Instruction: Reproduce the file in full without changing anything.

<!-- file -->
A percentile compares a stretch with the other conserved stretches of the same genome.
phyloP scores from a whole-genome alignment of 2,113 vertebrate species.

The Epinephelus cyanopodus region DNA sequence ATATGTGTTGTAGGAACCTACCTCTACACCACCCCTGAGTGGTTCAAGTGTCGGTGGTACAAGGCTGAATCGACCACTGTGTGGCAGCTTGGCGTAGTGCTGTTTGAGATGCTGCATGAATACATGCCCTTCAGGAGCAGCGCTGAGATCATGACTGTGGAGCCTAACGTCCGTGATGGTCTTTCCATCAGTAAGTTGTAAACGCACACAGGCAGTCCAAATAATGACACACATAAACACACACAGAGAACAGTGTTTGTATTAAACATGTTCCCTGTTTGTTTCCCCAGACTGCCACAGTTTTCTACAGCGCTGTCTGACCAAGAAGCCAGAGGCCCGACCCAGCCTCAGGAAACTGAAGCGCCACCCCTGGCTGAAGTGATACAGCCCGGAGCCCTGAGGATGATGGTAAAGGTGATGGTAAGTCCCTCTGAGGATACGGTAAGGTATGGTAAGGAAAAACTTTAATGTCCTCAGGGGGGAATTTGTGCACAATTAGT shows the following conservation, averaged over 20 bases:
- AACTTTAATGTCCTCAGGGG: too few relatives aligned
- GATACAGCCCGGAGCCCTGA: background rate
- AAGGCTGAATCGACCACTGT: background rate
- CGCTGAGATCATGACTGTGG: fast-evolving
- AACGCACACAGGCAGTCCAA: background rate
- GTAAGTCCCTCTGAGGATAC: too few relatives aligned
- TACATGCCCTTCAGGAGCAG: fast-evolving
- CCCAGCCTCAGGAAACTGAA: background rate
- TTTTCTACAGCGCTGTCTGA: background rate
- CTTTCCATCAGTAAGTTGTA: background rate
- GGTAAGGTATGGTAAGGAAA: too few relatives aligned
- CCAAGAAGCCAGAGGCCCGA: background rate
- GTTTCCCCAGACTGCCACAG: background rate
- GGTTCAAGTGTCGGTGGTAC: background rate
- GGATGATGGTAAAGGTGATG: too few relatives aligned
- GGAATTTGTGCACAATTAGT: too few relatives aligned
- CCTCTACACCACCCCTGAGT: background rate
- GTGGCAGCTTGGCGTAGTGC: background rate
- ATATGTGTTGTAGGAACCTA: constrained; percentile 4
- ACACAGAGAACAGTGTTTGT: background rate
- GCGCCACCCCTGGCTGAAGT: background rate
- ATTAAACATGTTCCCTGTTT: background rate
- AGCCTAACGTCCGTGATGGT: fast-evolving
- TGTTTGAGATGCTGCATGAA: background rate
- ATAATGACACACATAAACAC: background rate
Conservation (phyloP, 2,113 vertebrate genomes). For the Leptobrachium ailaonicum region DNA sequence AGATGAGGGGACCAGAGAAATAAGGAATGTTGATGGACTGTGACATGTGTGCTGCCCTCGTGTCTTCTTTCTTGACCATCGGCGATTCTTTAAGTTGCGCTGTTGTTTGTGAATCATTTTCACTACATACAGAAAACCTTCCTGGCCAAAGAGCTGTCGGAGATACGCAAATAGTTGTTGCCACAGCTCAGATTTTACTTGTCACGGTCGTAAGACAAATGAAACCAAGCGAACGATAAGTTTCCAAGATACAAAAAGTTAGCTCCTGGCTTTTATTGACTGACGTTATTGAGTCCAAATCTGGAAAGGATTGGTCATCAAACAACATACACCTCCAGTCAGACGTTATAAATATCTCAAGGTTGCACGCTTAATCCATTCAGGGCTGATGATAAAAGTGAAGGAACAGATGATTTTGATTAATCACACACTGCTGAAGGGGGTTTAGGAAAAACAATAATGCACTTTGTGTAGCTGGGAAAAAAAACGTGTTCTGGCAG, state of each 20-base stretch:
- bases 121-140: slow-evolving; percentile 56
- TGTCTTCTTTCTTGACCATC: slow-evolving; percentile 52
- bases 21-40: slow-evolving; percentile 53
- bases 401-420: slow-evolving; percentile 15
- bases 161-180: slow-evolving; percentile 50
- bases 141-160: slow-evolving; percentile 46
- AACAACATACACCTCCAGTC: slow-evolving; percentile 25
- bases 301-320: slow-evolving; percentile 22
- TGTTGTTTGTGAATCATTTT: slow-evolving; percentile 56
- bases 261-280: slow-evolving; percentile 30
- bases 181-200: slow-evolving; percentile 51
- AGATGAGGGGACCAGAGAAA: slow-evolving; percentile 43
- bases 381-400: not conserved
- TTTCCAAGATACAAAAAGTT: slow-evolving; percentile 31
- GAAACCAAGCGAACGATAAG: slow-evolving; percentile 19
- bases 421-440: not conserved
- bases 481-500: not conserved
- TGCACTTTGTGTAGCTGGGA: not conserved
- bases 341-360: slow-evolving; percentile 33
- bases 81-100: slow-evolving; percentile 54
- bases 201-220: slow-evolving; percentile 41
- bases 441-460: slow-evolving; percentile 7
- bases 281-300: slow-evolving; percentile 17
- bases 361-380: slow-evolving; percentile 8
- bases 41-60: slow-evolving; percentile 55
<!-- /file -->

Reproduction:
A percentile compares a stretch with the other conserved stretches of the same genome.
phyloP scores from a whole-genome alignment of 2,113 vertebrate species.

The Epinephelus cyanopodus region DNA sequence ATATGTGTTGTAGGAACCTACCTCTACACCACCCCTGAGTGGTTCAAGTGTCGGTGGTACAAGGCTGAATCGACCACTGTGTGGCAGCTTGGCGTAGTGCTGTTTGAGATGCTGCATGAATACATGCCCTTCAGGAGCAGCGCTGAGATCATGACTGTGGAGCCTAACGTCCGTGATGGTCTTTCCATCAGTAAGTTGTAAACGCACACAGGCAGTCCAAATAATGACACACATAAACACACACAGAGAACAGTGTTTGTATTAAACATGTTCCCTGTTTGTTTCCCCAGACTGCCACAGTTTTCTACAGCGCTGTCTGACCAAGAAGCCAGAGGCCCGACCCAGCCTCAGGAAACTGAAGCGCCACCCCTGGCTGAAGTGATACAGCCCGGAGCCCTGAGGATGATGGTAAAGGTGATGGTAAGTCCCTCTGAGGATACGGTAAGGTATGGTAAGGAAAAACTTTAATGTCCTCAGGGGGGAATTTGTGCACAATTAGT shows the following conservation, averaged over 20 bases:
- AACTTTAATGTCCTCAGGGG: too few relatives aligned
- GATACAGCCCGGAGCCCTGA: background rate
- AAGGCTGAATCGACCACTGT: background rate
- CGCTGAGATCATGACTGTGG: fast-evolving
- AACGCACACAGGCAGTCCAA: background rate
- GTAAGTCCCTCTGAGGATAC: too few relatives aligned
- TACATGCCCTTCAGGAGCAG: fast-evolving
- CCCAGCCTCAGGAAACTGAA: background rate
- TTTTCTACAGCGCTGTCTGA: background rate
- CTTTCCATCAGTAAGTTGTA: background rate
- GGTAAGGTATGGTAAGGAAA: too few relatives aligned
- CCAAGAAGCCAGAGGCCCGA: background rate
- GTTTCCCCAGACTGCCACAG: background rate
- GGTTCAAGTGTCGGTGGTAC: background rate
- GGATGATGGTAAAGGTGATG: too few relatives aligned
- GGAATTTGTGCACAATTAGT: too few relatives aligned
- CCTCTACACCACCCCTGAGT: background rate
- GTGGCAGCTTGGCGTAGTGC: background rate
- ATATGTGTTGTAGGAACCTA: constrained; percentile 4
- ACACAGAGAACAGTGTTTGT: background rate
- GCGCCACCCCTGGCTGAAGT: background rate
- ATTAAACATGTTCCCTGTTT: background rate
- AGCCTAACGTCCGTGATGGT: fast-evolving
- TGTTTGAGATGCTGCATGAA: background rate
- ATAATGACACACATAAACAC: background rate
Conservation (phyloP, 2,113 vertebrate genomes). For the Leptobrachium ailaonicum region DNA sequence AGATGAGGGGACCAGAGAAATAAGGAATGTTGATGGACTGTGACATGTGTGCTGCCCTCGTGTCTTCTTTCTTGACCATCGGCGATTCTTTAAGTTGCGCTGTTGTTTGTGAATCATTTTCACTACATACAGAAAACCTTCCTGGCCAAAGAGCTGTCGGAGATACGCAAATAGTTGTTGCCACAGCTCAGATTTTACTTGTCACGGTCGTAAGACAAATGAAACCAAGCGAACGATAAGTTTCCAAGATACAAAAAGTTAGCTCCTGGCTTTTATTGACTGACGTTATTGAGTCCAAATCTGGAAAGGATTGGTCATCAAACAACATACACCTCCAGTCAGACGTTATAAATATCTCAAGGTTGCACGCTTAATCCATTCAGGGCTGATGATAAAAGTGAAGGAACAGATGATTTTGATTAATCACACACTGCTGAAGGGGGTTTAGGAAAAACAATAATGCACTTTGTGTAGCTGGGAAAAAAAACGTGTTCTGGCAG, state of each 20-base stretch:
- bases 121-140: slow-evolving; percentile 56
- TGTCTTCTTTCTTGACCATC: slow-evolving; percentile 52
- bases 21-40: slow-evolving; percentile 53
- bases 401-420: slow-evolving; percentile 15
- bases 161-180: slow-evolving; percentile 50
- bases 141-160: slow-evolving; percentile 46
- AACAACATACACCTCCAGTC: slow-evolving; percentile 25
- bases 301-320: slow-evolving; percentile 22
- TGTTGTTTGTGAATCATTTT: slow-evolving; percentile 56
- bases 261-280: slow-evolving; percentile 30
- bases 181-200: slow-evolving; percentile 51
- AGATGAGGGGACCAGAGAAA: slow-evolving; percentile 43
- bases 381-400: not conserved
- TTTCCAAGATACAAAAAGTT: slow-evolving; percentile 31
- GAAACCAAGCGAACGATAAG: slow-evolving; percentile 19
- bases 421-440: not conserved
- bases 481-500: not conserved
- TGCACTTTGTGTAGCTGGGA: not conserved
- bases 341-360: slow-evolving; percentile 33
- bases 81-100: slow-evolving; percentile 54
- bases 201-220: slow-evolving; percentile 41
- bases 441-460: slow-evolving; percentile 7
- bases 281-300: slow-evolving; percentile 17
- bases 361-380: slow-evolving; percentile 8
- bases 41-60: slow-evolving; percentile 55